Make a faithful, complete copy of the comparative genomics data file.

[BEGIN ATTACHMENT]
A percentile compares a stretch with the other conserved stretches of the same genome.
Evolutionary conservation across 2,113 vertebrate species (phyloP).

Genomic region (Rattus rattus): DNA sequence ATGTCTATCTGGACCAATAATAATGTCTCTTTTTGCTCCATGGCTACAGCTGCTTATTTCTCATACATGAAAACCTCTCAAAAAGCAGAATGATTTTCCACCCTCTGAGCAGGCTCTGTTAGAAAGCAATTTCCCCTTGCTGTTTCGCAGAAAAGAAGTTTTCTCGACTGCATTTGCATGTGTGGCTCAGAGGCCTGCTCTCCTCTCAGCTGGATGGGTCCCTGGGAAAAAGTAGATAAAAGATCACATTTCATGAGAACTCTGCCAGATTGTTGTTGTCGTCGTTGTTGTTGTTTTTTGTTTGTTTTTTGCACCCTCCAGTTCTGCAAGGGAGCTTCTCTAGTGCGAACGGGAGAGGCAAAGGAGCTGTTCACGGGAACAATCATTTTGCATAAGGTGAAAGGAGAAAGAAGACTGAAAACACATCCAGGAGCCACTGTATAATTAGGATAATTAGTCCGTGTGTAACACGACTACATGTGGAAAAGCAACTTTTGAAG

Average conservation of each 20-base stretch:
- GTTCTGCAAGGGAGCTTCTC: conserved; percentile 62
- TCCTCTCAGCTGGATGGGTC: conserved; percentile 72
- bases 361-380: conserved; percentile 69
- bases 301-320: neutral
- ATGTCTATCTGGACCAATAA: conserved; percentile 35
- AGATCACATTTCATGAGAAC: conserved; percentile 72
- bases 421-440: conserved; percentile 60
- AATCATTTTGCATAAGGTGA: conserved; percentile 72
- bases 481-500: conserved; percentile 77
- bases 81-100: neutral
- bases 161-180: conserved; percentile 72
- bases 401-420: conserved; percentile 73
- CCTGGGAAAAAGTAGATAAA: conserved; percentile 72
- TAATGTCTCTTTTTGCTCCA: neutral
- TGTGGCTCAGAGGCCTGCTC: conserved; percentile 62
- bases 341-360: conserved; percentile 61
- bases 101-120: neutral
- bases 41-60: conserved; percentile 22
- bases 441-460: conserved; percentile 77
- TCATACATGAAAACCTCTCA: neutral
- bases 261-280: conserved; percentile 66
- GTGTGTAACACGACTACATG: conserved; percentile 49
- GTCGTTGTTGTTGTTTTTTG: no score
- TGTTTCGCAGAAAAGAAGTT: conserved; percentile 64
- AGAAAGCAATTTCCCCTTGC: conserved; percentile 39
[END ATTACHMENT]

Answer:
A percentile compares a stretch with the other conserved stretches of the same genome.
Evolutionary conservation across 2,113 vertebrate species (phyloP).

Genomic region (Rattus rattus): DNA sequence ATGTCTATCTGGACCAATAATAATGTCTCTTTTTGCTCCATGGCTACAGCTGCTTATTTCTCATACATGAAAACCTCTCAAAAAGCAGAATGATTTTCCACCCTCTGAGCAGGCTCTGTTAGAAAGCAATTTCCCCTTGCTGTTTCGCAGAAAAGAAGTTTTCTCGACTGCATTTGCATGTGTGGCTCAGAGGCCTGCTCTCCTCTCAGCTGGATGGGTCCCTGGGAAAAAGTAGATAAAAGATCACATTTCATGAGAACTCTGCCAGATTGTTGTTGTCGTCGTTGTTGTTGTTTTTTGTTTGTTTTTTGCACCCTCCAGTTCTGCAAGGGAGCTTCTCTAGTGCGAACGGGAGAGGCAAAGGAGCTGTTCACGGGAACAATCATTTTGCATAAGGTGAAAGGAGAAAGAAGACTGAAAACACATCCAGGAGCCACTGTATAATTAGGATAATTAGTCCGTGTGTAACACGACTACATGTGGAAAAGCAACTTTTGAAG

Average conservation of each 20-base stretch:
- GTTCTGCAAGGGAGCTTCTC: conserved; percentile 62
- TCCTCTCAGCTGGATGGGTC: conserved; percentile 72
- bases 361-380: conserved; percentile 69
- bases 301-320: neutral
- ATGTCTATCTGGACCAATAA: conserved; percentile 35
- AGATCACATTTCATGAGAAC: conserved; percentile 72
- bases 421-440: conserved; percentile 60
- AATCATTTTGCATAAGGTGA: conserved; percentile 72
- bases 481-500: conserved; percentile 77
- bases 81-100: neutral
- bases 161-180: conserved; percentile 72
- bases 401-420: conserved; percentile 73
- CCTGGGAAAAAGTAGATAAA: conserved; percentile 72
- TAATGTCTCTTTTTGCTCCA: neutral
- TGTGGCTCAGAGGCCTGCTC: conserved; percentile 62
- bases 341-360: conserved; percentile 61
- bases 101-120: neutral
- bases 41-60: conserved; percentile 22
- bases 441-460: conserved; percentile 77
- TCATACATGAAAACCTCTCA: neutral
- bases 261-280: conserved; percentile 66
- GTGTGTAACACGACTACATG: conserved; percentile 49
- GTCGTTGTTGTTGTTTTTTG: no score
- TGTTTCGCAGAAAAGAAGTT: conserved; percentile 64
- AGAAAGCAATTTCCCCTTGC: conserved; percentile 39